After receiving the three bids yesterday, the management called on the two highest bidders to raise their stakes, and decided for Hisense with the help of financial and legal advisers, the company said in a press release.
Hisense offered EUR 12 per share under the condition that it would be able to buy 50% plus one share in the company.
According to the Gorenje website, there were nearly 24.5 million Gorenje shares in late March, which means that Hisense is to pay about EUR 146.5m. The Gorenje share gained 6.58% o the Ljubljana stock market today, closing at EUR 6.80.
"The chosen bidder has obligated itself to issue an intent for takeover within 15 days at the latest, to be followed by a takeover bid to all shareholders within the legal deadline," Gorenje said.
Hisense was founded in 1969, starting out as a radio manufacturer only to become one of the biggest makers of TVs and household appliances in the world, employing about 75,000 people in over 20 subsidiaries worldwide.
The business newspaper Finance reported that all three binding bids came from China: from Haier, Hefei Meiling and Hisense Electric.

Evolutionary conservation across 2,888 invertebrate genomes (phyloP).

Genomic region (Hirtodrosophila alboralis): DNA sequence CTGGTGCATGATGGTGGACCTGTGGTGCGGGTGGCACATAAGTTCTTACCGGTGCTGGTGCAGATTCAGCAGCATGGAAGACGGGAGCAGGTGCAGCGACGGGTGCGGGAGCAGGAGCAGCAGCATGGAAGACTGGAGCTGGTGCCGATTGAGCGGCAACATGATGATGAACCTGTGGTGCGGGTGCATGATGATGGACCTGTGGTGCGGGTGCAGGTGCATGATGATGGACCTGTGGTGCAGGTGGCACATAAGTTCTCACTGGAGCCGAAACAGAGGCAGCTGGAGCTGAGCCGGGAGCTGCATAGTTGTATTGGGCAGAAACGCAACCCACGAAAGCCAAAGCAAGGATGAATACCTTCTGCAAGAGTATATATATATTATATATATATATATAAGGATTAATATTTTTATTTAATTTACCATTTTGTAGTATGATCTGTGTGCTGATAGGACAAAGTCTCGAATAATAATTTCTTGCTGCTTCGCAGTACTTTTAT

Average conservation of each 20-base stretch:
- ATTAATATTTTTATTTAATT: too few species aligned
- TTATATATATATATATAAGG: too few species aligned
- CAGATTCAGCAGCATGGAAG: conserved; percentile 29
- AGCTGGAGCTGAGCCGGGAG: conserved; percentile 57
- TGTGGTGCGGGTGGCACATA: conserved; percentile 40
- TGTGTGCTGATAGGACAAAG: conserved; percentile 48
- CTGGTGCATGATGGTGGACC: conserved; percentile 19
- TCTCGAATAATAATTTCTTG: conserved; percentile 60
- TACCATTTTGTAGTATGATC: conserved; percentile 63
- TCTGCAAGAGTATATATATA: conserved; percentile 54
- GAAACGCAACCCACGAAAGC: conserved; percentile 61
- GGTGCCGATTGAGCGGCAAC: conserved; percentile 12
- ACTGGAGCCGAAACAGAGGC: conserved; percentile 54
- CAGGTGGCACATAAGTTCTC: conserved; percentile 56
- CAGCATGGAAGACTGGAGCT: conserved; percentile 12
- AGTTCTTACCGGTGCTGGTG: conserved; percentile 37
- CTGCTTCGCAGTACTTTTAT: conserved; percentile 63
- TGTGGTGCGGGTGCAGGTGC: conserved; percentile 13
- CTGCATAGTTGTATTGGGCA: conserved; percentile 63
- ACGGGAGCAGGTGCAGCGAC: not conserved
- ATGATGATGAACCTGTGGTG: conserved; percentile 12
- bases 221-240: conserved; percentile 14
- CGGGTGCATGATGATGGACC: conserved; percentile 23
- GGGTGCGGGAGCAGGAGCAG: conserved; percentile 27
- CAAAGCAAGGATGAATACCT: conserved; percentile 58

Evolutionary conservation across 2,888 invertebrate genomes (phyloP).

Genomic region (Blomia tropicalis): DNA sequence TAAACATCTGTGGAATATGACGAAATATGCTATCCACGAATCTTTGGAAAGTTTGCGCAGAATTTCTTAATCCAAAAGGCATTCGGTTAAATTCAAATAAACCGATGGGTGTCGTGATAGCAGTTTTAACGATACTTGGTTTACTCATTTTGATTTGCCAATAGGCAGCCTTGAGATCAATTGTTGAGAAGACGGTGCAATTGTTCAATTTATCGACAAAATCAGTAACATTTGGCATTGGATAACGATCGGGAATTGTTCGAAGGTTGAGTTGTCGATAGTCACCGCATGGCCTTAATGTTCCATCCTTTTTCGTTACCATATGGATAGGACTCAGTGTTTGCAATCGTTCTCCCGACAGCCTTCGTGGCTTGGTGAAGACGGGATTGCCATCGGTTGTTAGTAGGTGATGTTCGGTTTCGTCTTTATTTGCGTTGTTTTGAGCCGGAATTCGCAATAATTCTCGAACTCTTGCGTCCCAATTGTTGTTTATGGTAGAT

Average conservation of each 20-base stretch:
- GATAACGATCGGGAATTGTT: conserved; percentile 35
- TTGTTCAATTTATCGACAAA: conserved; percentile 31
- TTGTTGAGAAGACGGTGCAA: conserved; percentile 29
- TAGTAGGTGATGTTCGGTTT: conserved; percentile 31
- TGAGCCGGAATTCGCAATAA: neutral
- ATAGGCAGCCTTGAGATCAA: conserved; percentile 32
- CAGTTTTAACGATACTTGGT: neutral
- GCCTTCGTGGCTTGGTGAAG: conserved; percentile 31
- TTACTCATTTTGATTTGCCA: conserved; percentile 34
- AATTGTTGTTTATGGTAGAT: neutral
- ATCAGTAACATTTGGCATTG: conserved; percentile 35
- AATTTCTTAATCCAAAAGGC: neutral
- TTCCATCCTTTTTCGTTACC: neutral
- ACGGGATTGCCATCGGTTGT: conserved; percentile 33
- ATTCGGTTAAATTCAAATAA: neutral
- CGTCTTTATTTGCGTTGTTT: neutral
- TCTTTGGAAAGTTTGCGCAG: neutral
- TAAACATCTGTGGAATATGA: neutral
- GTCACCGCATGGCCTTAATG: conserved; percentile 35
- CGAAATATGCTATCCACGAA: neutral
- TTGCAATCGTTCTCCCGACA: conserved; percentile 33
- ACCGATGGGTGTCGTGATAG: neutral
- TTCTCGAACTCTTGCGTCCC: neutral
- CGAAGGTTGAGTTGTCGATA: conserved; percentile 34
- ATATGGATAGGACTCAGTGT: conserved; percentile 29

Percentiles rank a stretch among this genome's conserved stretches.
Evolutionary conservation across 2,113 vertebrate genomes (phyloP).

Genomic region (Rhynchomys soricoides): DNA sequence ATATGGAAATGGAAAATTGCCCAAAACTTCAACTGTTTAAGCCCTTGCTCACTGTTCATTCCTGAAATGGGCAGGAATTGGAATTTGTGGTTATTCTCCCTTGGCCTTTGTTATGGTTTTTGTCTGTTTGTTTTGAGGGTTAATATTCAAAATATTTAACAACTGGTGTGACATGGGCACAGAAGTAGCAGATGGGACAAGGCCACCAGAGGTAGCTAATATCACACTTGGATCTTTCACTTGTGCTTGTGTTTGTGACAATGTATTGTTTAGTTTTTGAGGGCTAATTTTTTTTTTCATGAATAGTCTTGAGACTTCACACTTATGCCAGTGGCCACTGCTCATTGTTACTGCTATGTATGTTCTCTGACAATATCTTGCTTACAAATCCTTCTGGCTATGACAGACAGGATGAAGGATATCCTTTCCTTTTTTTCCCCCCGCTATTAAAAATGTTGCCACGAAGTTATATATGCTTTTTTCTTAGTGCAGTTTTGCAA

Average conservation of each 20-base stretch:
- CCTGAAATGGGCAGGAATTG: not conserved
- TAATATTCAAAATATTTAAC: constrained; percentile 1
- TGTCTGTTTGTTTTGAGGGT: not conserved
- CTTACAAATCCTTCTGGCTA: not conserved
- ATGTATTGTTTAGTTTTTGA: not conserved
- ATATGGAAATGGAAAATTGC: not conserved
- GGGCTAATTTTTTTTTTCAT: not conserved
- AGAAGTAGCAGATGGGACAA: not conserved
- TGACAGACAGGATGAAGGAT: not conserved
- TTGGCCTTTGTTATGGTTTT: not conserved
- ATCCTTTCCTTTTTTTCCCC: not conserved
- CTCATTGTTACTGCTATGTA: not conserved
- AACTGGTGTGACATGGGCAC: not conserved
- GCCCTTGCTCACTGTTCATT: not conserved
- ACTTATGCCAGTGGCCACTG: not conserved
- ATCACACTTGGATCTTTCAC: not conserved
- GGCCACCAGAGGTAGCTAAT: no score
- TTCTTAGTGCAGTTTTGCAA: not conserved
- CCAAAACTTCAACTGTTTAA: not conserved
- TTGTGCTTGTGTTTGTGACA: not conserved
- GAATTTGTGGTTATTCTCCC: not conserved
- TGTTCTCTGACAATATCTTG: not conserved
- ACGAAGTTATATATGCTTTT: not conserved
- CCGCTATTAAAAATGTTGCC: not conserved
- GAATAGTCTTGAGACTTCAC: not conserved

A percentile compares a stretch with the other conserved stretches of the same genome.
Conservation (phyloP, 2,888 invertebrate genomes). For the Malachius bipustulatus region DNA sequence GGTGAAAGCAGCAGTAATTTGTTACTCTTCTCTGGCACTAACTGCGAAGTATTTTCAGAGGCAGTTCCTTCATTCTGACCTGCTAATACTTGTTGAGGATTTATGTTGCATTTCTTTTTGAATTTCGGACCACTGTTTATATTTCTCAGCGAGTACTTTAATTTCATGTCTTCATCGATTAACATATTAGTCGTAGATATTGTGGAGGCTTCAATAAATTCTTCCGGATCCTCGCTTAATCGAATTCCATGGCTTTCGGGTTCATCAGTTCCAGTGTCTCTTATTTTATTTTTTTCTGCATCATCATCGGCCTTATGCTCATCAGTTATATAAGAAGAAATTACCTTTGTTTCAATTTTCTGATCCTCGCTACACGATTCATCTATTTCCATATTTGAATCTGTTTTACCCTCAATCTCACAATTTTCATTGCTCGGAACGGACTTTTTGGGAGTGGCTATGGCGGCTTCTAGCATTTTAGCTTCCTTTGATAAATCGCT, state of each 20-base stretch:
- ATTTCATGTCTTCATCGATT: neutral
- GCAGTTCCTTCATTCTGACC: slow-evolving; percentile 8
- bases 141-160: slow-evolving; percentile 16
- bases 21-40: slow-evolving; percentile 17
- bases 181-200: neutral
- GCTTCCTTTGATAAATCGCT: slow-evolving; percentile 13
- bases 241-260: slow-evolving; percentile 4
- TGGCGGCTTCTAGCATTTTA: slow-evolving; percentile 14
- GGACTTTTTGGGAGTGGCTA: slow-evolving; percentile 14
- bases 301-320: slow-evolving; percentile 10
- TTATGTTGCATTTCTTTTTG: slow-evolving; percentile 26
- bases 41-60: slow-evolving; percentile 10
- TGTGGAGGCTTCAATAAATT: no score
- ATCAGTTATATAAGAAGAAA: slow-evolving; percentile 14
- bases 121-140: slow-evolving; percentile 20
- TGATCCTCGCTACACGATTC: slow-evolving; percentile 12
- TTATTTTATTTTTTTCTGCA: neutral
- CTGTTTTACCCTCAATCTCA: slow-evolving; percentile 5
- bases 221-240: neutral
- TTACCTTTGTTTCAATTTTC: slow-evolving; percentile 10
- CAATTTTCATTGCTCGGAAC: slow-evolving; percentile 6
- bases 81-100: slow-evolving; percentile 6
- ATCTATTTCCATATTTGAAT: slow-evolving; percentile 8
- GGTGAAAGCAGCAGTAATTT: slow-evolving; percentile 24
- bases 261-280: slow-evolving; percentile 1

Quoting unofficial sources, the paper says that the second highest bid came from Haier: EUR 10 a share. Reportedly, Haier might still up its bid after Hisense issues the takeover bid.
Gorenje launched the procedure to find a strategic partner in early February, after Rothschild & Co. reached out to a number of companies specialising in household appliances and similar sectors to test the waters.
Gorenje's single biggest owner is the state-owned KAD fund (16.37%), followed by International Finance Corporation, a member of the World Bank group (11.8%), and Panasonic (10.74%). KAD will not sell its stake, as Gorenje is not slated for sale in the national strategy on asset management.
Panasonic has been thinking about increasing its stake in Gorenje recently but decided against it after a due diligence.